operation. When the scanning mechanism 212 is ready, the
previously mentioned use of biometric identi?cation. If the
process 800 moves control to step 806. At step 806, the
digital transmitter device 102 displays a prompt upon touch
sensitive menu screen 210. In order to display the prompt,
the server module 214 of memory 206 in digital transmitter
diagnostic message or error code is displayed to the user on
the user interface at step 812 and the process 800 returns
control to step 804. Other alternatives for a denial of access
are contemplated. The digital transmitted device 102 can be
access control check results in a denial of access (e.g., other
than a positive result from the access control check), then a
device 102 can serve a menu page that is stored in memory
disabled as to further access, and/or an alert message can be
206 to CPU 202 for execution of script code. The script code
being executed by CPU 202 effects a function to be per
transmitted from the digital transmitter device 102 With or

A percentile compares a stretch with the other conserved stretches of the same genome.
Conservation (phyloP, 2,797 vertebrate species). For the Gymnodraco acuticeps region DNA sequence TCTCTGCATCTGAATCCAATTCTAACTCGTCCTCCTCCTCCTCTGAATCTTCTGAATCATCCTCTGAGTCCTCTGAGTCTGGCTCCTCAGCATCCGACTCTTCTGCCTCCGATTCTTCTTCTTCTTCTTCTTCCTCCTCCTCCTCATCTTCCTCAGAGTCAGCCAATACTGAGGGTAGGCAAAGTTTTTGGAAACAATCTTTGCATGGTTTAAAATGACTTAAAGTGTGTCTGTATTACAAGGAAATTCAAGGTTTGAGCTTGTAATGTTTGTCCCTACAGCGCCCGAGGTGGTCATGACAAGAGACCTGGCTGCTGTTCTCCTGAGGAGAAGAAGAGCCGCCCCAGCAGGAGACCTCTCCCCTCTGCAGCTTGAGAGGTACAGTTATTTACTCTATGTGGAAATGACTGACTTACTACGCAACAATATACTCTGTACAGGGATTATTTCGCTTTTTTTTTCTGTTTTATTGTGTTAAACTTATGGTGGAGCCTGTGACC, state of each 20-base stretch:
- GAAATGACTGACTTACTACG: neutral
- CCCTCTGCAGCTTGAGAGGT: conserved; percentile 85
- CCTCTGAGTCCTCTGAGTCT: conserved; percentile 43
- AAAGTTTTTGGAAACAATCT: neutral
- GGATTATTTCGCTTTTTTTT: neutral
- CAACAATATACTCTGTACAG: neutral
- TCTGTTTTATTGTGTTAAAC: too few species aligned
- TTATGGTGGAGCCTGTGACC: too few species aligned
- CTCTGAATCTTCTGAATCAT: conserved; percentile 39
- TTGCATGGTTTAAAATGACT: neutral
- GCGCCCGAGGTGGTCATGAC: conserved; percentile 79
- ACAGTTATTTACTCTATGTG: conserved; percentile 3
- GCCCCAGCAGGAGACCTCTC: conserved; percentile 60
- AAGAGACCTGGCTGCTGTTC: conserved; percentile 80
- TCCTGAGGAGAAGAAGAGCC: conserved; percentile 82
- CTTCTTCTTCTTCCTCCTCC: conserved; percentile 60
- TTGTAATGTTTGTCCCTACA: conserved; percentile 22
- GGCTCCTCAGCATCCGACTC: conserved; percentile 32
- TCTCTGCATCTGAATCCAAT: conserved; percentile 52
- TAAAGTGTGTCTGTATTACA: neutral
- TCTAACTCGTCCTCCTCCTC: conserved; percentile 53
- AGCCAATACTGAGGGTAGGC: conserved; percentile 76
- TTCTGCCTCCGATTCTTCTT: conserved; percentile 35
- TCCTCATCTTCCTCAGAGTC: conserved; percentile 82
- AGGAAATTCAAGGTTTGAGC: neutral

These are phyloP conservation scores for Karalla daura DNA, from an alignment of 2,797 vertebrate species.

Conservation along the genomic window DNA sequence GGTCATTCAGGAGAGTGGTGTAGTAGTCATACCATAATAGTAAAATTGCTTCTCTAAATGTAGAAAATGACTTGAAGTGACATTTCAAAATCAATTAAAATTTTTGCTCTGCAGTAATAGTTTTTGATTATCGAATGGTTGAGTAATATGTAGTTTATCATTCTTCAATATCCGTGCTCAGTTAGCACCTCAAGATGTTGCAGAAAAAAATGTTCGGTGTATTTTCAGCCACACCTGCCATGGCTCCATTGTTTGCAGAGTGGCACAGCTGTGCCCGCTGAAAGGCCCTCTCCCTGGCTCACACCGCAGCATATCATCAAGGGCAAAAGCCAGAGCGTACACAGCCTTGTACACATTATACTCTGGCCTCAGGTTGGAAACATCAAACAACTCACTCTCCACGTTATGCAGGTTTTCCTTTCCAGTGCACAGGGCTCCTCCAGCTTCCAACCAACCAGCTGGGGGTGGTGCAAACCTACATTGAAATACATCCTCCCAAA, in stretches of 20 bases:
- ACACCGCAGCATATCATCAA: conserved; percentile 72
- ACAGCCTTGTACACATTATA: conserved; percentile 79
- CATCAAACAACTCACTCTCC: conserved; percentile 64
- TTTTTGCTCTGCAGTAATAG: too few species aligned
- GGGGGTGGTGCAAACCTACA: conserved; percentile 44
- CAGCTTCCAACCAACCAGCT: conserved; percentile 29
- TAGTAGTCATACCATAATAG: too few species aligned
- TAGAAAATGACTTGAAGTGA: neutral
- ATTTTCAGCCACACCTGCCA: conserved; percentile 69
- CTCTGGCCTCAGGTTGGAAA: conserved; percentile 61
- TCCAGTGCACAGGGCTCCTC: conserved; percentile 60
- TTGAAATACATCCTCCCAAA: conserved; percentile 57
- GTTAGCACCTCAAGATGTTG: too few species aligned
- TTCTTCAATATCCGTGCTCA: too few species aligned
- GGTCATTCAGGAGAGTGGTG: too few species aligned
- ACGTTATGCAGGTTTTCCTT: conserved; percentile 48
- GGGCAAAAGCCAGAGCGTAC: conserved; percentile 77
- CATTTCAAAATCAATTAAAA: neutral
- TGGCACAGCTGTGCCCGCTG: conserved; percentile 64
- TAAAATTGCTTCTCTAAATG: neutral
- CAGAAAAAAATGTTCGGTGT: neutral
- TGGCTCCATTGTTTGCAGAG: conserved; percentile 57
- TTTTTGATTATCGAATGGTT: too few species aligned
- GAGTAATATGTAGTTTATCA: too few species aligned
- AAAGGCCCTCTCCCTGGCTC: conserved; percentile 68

Without a rendering of the manually input signature being
formed by digital transmitter device 102, such as receiving
attached to the message. If access is permitted, then process
input from a user that is entered upon touch sensitive menu
screen 210, or the initiation of a function by the user
800 proceeds to step 814.
depressing a function related virtual button that is displayed
upon touch sensitive menu screen 210. The script code Will
preferably be executed in conjunction With an interpretation
of the menu page. Note that in certain implementations, the
menu page can be directly interpreted by script code execut
ing on CPU 202 Without any prior storage in menu docu
ments in memory 206 or use of server module 214 in digital
transmitter device 102.
[0091] The prompt at step 806 directs a user to enter